These Fly Girls Are Hooked

My only fishing experience took place at age 7 when my cousin swung her rod around and somehow hooked my nose. The hook was so well-lodged that the emergency room doctors had to drill a hole through my septum and pull the danged thing out the other side. Happily, Heather Hodson’s unbridled enthusiasm for fly fishing, radiant smile and welcoming demeanor are disarming and infectious, and she won me over as soon as we met.

Hodson is the founder of Spokane Women on the Fly (SWOTF), a group of women interested in fly fishing, which has more than 60 active members ages 15 to 75. “My vision for the group is a way for like-minded women to network and have fishing partners as well as friends in the Inland Northwest,” Hodson says. “Most of the women who’ve become a part of the group haven’t had much fly fishing experience, which is just fine,” she promises. SWOTF is an active, friendly, welcoming group that organizes dozens of events throughout the year.

On the water. // Photo courtesy of Heather Hodson.
On the water. // Photo courtesy of Heather Hodson.

Fly Fishing 101: These women-only, 4-hour introduction classes offer a flood of practical information. Hodson teaches the classes, which are limited to six women, and she warns students that they’ll only absorb 25 percent of the material. “But that’s okay!” she continues, “because the most important concepts are learned on the water.” The class starts with a 3-hour indoor presentation and discussion about gear, knots, entomology, rigging, etiquette, and fish handling. The last hour takes place outside, where Hodson teaches students how to assemble the rod, reel and line and then how to cast. “Patience and finesse are often the two hardest things for students to master,” says Hodson. She coached me to “slow it down and even it out,” reminding me of what Norman Maclean described in “A River Runs Through It” as “an art that is performed on a four-count rhythm between 10 and 2 o’clock.”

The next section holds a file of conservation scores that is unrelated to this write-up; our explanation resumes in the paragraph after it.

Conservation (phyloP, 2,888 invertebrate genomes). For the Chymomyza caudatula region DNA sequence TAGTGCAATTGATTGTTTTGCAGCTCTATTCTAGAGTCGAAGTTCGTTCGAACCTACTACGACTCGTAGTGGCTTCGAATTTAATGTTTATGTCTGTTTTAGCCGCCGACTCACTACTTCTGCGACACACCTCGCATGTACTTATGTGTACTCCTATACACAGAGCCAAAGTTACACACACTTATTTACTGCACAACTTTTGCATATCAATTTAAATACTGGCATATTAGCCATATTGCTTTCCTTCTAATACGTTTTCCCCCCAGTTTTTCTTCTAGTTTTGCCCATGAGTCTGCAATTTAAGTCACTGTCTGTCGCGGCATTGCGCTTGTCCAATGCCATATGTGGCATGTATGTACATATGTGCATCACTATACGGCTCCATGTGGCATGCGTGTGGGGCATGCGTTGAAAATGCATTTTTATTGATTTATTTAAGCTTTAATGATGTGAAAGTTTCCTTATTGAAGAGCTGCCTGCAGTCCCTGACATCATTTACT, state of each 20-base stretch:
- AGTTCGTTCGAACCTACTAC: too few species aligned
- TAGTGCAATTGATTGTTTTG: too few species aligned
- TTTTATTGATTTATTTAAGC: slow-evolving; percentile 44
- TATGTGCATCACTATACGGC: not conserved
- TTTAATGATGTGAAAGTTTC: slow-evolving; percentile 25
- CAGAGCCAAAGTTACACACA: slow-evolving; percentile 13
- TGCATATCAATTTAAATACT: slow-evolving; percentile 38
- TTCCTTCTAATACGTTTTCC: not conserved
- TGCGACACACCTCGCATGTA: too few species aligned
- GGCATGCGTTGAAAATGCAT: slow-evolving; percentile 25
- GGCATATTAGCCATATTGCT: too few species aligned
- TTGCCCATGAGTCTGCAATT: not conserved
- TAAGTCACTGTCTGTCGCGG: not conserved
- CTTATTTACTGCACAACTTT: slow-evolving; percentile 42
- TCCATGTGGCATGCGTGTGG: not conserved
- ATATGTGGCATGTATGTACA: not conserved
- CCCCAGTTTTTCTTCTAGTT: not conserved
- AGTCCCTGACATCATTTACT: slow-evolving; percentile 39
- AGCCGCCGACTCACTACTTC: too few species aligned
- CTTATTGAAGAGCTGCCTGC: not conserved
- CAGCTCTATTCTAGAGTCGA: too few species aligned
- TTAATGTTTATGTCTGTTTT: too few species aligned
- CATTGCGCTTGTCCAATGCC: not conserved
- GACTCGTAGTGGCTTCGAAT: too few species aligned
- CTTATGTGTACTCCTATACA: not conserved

Hackle and Hops: The SWOTF Hackle and Hops fly-tying events are a good place to become conversant in fly fishing lingo and to learn how to transform some thread, a couple of chicken feathers and a hook into something that strongly resembles a bug good enough to eat. (At least that’s what you hope the fish will think.) The Hackle and Hops events are open to all women (even newbies like me who had never picked up a rod, much less a fly-tying vice, before.). These events are limited to 15 women to ensure that everyone gets personalized instruction. I tied four flies in the time it took the experienced ladies to tie 12, but every single one of them encouraged me as I squinted at the ball of fuzz that eventually hatched into a passable nymph.

Photo courtesy of Heather Hodson.
Photo courtesy of Heather Hodson.

Fishing Outings: SWOTF members take turns hosting fishing outings in local waters. “We’re happy taking ladies to the outings and teaching them,” Hodson explains, and several SWOTF members agree. Kim Palmer, a nurse at Sacred Heart and Valley Hospitals, has been with the group since its start in 2014, but she was new to fly fishing when she joined. “We have an amazing group of ladies who love to fish, tie flies and do life together,” Palmer says.

Several SWOTF ladies recollect their hesitations when they were new to fly fishing. Jodi Fitts, Vice President of Spokane Fly Fishers, remembers that “I got the rod, a float tube and some neoprene waders for Christmas. I was completely clueless and had no idea how to go forward.” Graphic Designer Deanna Camp had a familiar fear in a male-dominated sport: “I didn’t want to be sized up by guys who have been fishing their whole lives.” Hilary Hart, SWOTF/Trout Unlimited Women’s Initiatives Chair, wanted to avoid “fishing alone. Joining a club, particularly Spokane Women on the Fly, has helped solve that problem for me.”

It’s hard to find a SWOTF member who doesn’t rave about the group — or about Heather Hodson. They appreciate her labor of love; indeed, Hodson invests 40 hours per week in SWOTF in addition to her full-time nursing job. There is no cost to get involved with SWOTF, although some of the individual events have minimal fees to cover costs. “I’m not doing this to make money,” says Hodson. “I’m doing it to remove any obstacle to fly fishing that a woman might perceive.”

For more information about Spokane Women on the Fly, visit //

Women’s Fly Fishing Events

  • May 1: Rocky Ford Walk and Wade Outing
  • May 6: Hackle and Hops: Gypsy King
  • May 17: Gear Set-Up and Casting Practice
  • May 21: Women’s Fly Fishing 101 Introduction Class
  • June 13-14: Women’s Fly Fishing 101 Introduction Class
  • July 8-10: Priest Lake Outing
  • July 11-12: Women’s Fly Fishing 101 Introduction Class
  • July 22-24: Second Annual Women’s Tiger Muskie Weekend
  • August 12-14: St. Joe Walk and Wade Outing
  • August 15-16: Women’s Fly Fishing 101 Introduction Class
  • September 12-13: Women’s Fly Fishing 101 Introduction Class

Learn more about these and other events at

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